Finally, when a stalker is unstable, a claim for negligent infliction of emotional distress may more accurately reflect the person's state of mind: After all, an unstable person may not be trying to alarm the celebrity, but may end up carelessly doing so anyway.
Do I have your blessing?
What other tactics might Crow use to make sure Kappos does not trouble her again? Another might be to see if her family members can help by filing their own suits. .
A particularly ugly tactic celebrity stalkers use is to drop by the house of the celebrity's parents. As I mentioned earlier, Kappos had called Crowe's sister, and visited her father at his Missouri home where, according to Crowe's father, Kappos told him he "was the soul mate for my daughter, Sheryl, and wanted to make contact with her." - .
Actress Gwyneth Paltrow was a victim of the same tactic: Her stalker, Dane Soiu, twice showed up at her parents' Santa Barbara home. Finally, actress Blythe Danner, Paltrow's mother, personally confronted Soiu and told him to leave them alone.
This tactic is especially ugly, in my view, because celebrities' parents - some of whom are elderly - probably do not have security as tight as the celebrity does. To terrorize celebrities' parents because they are more vulnerable, is a low blow.
Fortunately, this tactic may also confer a legal advantage on the celebrity. Stalkers may more easily get away with approaching celebrities in public or quasi-public places - such as the Hammerstein Ballroom, where Kappos confronted Crow. But if they go to parents' homes - as Kappos did on his visit to Crow's father, Wendell -- they are trespassing, which is a criminal offense.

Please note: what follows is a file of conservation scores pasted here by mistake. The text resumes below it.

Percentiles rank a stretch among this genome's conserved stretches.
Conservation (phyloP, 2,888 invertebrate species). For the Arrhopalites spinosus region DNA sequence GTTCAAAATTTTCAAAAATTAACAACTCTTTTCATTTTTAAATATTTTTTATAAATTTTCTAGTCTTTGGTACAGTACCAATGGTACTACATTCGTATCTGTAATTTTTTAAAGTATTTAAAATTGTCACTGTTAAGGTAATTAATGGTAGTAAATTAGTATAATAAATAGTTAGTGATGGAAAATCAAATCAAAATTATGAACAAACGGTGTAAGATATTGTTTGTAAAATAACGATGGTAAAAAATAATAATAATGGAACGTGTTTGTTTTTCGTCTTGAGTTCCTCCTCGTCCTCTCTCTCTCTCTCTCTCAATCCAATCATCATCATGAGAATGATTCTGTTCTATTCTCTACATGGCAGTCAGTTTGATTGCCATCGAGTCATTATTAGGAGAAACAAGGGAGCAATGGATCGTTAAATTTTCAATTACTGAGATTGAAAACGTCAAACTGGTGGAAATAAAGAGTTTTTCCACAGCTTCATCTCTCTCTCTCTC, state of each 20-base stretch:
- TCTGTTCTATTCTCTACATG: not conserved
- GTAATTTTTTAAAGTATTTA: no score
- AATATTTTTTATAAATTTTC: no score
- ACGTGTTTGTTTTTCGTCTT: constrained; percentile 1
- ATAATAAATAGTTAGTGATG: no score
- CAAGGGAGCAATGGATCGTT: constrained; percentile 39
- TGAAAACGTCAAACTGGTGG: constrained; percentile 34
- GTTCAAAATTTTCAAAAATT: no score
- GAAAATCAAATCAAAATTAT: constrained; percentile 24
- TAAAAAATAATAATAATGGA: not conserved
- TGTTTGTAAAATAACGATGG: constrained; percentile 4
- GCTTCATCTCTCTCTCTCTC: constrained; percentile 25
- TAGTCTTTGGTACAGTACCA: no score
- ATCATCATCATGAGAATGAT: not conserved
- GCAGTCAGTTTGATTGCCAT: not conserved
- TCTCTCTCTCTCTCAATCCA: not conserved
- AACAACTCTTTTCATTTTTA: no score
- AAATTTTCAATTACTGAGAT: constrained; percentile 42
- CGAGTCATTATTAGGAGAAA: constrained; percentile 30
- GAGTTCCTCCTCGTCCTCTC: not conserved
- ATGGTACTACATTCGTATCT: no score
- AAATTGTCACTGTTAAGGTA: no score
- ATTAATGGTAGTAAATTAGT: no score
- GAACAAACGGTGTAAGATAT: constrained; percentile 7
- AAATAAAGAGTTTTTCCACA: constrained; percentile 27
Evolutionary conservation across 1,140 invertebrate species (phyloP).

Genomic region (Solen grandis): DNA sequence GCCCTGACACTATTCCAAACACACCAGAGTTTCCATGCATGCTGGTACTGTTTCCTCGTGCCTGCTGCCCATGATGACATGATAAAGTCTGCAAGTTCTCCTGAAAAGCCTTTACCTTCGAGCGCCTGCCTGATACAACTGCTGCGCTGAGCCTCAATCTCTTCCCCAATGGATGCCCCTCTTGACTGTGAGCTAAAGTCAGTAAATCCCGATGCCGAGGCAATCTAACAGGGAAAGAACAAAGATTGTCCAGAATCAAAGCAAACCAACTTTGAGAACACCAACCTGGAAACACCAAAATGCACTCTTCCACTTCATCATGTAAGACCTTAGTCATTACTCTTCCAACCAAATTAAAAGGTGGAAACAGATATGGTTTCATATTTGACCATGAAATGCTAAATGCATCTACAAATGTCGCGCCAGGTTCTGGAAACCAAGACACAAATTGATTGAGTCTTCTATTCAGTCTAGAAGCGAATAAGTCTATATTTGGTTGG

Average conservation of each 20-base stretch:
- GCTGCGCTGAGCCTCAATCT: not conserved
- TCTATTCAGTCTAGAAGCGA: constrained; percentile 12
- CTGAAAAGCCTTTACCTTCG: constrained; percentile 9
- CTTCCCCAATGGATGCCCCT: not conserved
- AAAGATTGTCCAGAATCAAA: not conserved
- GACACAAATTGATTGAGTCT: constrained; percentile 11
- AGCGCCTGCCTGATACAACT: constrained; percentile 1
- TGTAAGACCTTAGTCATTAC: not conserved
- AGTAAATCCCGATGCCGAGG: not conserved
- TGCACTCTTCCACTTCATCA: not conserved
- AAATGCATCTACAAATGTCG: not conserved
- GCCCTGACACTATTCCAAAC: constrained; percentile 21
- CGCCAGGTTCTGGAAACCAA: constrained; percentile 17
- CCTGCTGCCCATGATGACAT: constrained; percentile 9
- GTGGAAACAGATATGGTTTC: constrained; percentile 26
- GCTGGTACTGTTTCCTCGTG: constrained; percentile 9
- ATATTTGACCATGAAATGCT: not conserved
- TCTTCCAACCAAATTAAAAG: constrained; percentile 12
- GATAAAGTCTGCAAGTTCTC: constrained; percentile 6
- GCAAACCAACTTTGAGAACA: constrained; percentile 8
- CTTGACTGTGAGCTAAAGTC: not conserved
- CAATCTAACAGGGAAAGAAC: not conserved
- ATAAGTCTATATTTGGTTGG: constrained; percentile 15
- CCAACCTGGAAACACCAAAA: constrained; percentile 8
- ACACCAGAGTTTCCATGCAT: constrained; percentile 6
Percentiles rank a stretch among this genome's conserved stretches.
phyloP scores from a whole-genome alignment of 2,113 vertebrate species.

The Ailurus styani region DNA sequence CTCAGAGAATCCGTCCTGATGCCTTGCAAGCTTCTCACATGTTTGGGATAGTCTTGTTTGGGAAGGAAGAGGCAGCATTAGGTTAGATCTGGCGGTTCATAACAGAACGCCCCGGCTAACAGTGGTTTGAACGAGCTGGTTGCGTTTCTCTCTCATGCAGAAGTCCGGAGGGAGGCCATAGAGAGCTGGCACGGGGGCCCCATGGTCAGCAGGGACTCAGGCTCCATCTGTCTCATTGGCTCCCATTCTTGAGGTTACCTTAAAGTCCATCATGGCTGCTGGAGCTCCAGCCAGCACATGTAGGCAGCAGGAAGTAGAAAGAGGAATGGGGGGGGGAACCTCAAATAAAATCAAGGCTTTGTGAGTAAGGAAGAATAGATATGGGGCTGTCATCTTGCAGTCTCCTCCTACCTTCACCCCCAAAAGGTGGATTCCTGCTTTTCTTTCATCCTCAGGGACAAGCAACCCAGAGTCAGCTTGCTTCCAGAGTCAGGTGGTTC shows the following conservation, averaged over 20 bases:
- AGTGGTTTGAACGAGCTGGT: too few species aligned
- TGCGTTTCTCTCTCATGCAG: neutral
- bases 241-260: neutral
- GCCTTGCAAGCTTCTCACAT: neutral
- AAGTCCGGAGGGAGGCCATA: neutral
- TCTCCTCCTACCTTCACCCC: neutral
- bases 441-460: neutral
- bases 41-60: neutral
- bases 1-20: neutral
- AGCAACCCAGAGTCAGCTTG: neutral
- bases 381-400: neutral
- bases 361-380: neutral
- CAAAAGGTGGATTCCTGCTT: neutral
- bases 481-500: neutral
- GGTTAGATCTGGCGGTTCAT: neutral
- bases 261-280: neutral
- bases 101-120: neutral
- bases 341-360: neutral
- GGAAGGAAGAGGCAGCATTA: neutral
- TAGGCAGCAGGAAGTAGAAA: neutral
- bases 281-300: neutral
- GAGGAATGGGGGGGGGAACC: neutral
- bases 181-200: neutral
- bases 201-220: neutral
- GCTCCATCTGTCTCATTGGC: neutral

And if stalkers even lurk near parents' homes, and the parents are non-celebrities, they may find it easier to bring invasion of privacy claims than the celebrity herself would. That's because judges and juries can be unsympathetic to celebrity privacy claims. They know celebrities have bodyguards to protect them, and may see stalking by fans as merely the price of fame and fortune. Typically, this attitude is entirely unfair: Celebrities obviously shouldn't be asked to pay for fame in blood, or fear.
Still, some may view a celebrity who claims to be a stalking victim as less than sympathetic. " Fan" status can seem to normalize aggressive behavior - from shouted slur and insults, to the demand that the celebrity sign his or her name on a piece of paper (or of skin) or suffer verbal abuse for failing to comply.
In contrast, virtually everyone is sympathetic to elderly parents who are simply ordinary people, going about their business, who are suddenly terrorized by a stranger who seems to be a threat to their son or daughter. Their testimony may carry more weight, and their cases may have a greater likelihood of success.
So stalkers who believe parents are an easy route to their children should beware: That may be true logistically, but it's not true legally. And if Kappos persists in contacting her father and sister, as he did in the past, Crow may want to advise them to bring their own cases against him.
Julie Hilden, a FindLaw columnist, practiced First Amendment law at the D.C. law firm of Williams & Connolly from 1996-99. Hilden's first novel, 3, was published recently. Hilden's Web site, www.juliehilden.com, includes MP3 and text downloads of the novel's first chapter.